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Kate T.: About My Mosquito Surveillance Project

About My Mosquito Surveillance Project

By Kate T.

My major internship tasks were weekly mosquito surveillance and the development of a mosquito visualization template to communicate the risk of (and recommendations for) West Nile Virus to the Pascua Yaqui Tribe Health Department. I didn’t need too many hard skills besides general background knowledge on surveillance and sampling coming into this project to make it awesome – just determination, persistence, and a little bit of creativity. Although I completed this project mostly independently, I did receive feedback and guidance from my preceptor during various stages of its development. 

In order to get a sense of the risk for West Nile Virus activity on the reservation, I first began by identifying sixteen spots throughout the reservation where I could set up mosquito traps to monitor for various species. Mosquitoes are most likely to congregate in areas near standing water, so I prioritized these locations. These included homes with birdbaths and trees near stormwater drainage areas. Although Tucson is known for dry heat over the summer, it’s also known for its monsoon season which brings humidity and amplifies mosquito activity.

Once I determined which locations I would use, my weekly routine began. This included picking up dry ice from a nearby grocery store in the afternoon (dry ice attracts mosquitoes and therefore lures them near the traps) and driving around the reservation deploying the traps at each of the predetermined locations. I would leave the traps overnight and would come extra early the following day to collect each trap. Although these steps were repetitive and at times tedious, especially in scorching Arizona heat, it made me appreciate and understand the need for consistency and perseverance in data collection. Once I collected each mosquito bag, I would place it in a cooler with dry ice to immobilize the samples so I could sort through and analyze them back in the office. Because West Nile Virus only stays viable for a couple hours after a mosquito has been killed, it’s important to analyze it as soon as possible after collection to collect accurate results.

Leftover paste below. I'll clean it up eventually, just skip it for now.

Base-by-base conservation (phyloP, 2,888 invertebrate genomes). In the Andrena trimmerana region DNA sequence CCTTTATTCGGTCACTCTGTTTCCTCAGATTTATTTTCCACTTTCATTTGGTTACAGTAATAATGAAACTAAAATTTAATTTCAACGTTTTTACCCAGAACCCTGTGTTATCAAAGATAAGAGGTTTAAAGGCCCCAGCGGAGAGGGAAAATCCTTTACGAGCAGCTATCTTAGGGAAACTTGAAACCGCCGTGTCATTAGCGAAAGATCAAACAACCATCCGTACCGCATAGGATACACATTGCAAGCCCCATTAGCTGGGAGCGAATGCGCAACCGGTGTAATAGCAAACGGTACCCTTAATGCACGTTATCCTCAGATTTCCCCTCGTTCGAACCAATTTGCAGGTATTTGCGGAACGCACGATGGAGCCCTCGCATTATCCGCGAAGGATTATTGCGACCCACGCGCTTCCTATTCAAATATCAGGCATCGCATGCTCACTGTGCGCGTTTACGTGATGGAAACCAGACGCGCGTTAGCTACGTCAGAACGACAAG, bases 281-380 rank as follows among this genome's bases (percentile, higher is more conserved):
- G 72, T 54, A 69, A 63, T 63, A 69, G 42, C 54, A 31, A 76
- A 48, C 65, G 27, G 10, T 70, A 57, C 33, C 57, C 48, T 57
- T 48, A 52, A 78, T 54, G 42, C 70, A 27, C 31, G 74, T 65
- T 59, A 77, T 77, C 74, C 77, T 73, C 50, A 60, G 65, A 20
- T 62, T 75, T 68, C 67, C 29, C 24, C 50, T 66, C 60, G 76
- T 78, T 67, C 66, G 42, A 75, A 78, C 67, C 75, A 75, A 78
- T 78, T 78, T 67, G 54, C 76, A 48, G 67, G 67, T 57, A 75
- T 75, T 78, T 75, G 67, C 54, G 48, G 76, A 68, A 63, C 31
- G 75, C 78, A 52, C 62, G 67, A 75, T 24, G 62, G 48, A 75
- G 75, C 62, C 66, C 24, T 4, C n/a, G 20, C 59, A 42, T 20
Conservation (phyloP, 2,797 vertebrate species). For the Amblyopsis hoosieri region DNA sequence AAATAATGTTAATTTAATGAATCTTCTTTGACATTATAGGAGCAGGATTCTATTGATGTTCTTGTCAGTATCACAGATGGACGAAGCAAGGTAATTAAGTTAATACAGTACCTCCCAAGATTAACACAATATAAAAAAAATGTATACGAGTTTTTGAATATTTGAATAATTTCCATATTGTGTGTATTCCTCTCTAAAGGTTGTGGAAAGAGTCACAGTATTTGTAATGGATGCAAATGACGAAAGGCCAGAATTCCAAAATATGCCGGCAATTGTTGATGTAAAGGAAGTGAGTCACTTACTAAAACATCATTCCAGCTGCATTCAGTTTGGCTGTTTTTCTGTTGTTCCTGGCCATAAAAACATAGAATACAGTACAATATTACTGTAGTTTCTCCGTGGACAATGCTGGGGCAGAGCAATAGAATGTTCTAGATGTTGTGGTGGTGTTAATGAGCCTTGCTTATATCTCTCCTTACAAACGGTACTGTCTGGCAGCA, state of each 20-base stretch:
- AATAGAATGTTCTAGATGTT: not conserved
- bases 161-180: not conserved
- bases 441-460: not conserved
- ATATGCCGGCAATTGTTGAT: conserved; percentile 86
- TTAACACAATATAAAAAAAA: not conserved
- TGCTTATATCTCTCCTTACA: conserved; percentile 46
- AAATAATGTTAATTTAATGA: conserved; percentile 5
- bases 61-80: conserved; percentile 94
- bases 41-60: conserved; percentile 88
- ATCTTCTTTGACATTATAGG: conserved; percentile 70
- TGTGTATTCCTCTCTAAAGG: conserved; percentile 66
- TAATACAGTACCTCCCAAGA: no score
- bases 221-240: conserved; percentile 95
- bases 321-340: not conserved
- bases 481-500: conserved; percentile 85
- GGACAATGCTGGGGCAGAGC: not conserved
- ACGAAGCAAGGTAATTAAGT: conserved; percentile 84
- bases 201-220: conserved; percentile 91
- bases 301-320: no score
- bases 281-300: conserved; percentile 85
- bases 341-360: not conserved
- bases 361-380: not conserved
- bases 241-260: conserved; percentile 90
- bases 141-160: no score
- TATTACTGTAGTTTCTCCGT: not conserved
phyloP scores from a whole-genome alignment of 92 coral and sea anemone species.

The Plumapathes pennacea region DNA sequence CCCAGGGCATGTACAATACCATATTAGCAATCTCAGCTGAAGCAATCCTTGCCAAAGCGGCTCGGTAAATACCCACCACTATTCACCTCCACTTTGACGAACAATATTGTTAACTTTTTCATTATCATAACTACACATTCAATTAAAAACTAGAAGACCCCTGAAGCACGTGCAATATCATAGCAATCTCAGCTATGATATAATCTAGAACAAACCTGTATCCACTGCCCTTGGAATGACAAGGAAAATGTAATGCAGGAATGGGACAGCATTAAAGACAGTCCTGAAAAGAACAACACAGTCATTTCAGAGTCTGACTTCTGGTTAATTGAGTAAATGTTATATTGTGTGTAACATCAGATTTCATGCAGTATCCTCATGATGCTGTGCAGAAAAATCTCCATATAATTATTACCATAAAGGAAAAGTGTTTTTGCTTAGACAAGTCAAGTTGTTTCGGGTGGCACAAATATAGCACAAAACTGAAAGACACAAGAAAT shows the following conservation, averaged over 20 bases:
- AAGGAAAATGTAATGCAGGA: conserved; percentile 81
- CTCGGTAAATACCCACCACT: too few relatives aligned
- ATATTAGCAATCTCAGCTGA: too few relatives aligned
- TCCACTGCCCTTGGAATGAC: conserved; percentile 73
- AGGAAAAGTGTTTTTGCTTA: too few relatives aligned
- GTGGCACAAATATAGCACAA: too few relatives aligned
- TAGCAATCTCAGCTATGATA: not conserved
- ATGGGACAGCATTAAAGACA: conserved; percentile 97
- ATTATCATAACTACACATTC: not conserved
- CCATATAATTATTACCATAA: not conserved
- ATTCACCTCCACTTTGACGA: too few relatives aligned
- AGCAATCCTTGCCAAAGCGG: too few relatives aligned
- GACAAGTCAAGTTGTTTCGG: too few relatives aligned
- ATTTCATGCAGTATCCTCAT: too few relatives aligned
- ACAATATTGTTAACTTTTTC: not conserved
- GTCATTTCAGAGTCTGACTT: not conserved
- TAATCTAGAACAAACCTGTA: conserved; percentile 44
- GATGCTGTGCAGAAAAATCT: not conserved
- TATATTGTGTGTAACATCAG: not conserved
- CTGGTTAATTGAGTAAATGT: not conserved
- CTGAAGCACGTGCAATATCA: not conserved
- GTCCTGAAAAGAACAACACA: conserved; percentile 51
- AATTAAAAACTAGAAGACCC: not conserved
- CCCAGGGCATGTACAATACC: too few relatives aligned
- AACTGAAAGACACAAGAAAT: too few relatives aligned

Luckily, West Nile activity was quite low in Tucson this year, as determined by our lack of findings which were comparable to other health departments throughout the state. In the event that we did find samples containing high West Nile Virus presence, the next step would have been to notify the tribal health department and individuals living on the reservation through a radio announcement. I developed the visualization template to map out where mosquitoes were throughout the season by using PowerPoint and a birds-eye view map of the reservation. Overall, this project was a fun experience for me because it involved going out in the field and collecting data, and then finding a way to effectively communicate my findings to the general public. It was also rewarding to be able to take ownership on a project and call it my own.